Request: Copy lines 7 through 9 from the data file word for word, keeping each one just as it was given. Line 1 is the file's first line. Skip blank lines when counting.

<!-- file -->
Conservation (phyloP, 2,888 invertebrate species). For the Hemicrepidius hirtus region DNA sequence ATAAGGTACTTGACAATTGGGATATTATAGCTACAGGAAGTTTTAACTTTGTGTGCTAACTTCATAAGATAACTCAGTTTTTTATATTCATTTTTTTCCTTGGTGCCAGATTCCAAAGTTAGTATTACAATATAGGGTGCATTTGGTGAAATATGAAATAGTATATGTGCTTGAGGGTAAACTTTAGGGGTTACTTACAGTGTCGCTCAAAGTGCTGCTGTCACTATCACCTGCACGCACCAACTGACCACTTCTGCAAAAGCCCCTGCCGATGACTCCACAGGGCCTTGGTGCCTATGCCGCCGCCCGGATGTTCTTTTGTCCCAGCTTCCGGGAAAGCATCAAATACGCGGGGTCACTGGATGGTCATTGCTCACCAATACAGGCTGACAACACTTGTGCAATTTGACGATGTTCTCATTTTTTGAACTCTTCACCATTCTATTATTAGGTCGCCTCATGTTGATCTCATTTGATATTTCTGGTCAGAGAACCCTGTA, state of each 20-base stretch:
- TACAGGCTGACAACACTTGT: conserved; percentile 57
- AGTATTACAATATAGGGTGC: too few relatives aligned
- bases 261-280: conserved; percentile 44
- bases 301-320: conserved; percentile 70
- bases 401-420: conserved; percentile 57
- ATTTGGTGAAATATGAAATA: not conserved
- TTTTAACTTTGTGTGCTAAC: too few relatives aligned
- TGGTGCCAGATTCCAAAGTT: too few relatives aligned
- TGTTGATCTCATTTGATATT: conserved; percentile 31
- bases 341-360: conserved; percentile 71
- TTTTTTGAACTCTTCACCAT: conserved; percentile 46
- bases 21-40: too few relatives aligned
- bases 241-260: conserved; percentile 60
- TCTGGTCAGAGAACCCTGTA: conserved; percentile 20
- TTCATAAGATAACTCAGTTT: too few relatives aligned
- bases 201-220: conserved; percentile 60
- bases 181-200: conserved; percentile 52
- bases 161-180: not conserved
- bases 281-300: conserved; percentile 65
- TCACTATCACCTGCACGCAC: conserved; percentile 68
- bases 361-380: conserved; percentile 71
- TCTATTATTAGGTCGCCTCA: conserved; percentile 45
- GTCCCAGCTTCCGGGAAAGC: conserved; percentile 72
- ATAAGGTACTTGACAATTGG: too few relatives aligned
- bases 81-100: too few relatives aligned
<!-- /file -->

- ATTTGGTGAAATATGAAATA: not conserved
- TTTTAACTTTGTGTGCTAAC: too few relatives aligned
- TGGTGCCAGATTCCAAAGTT: too few relatives aligned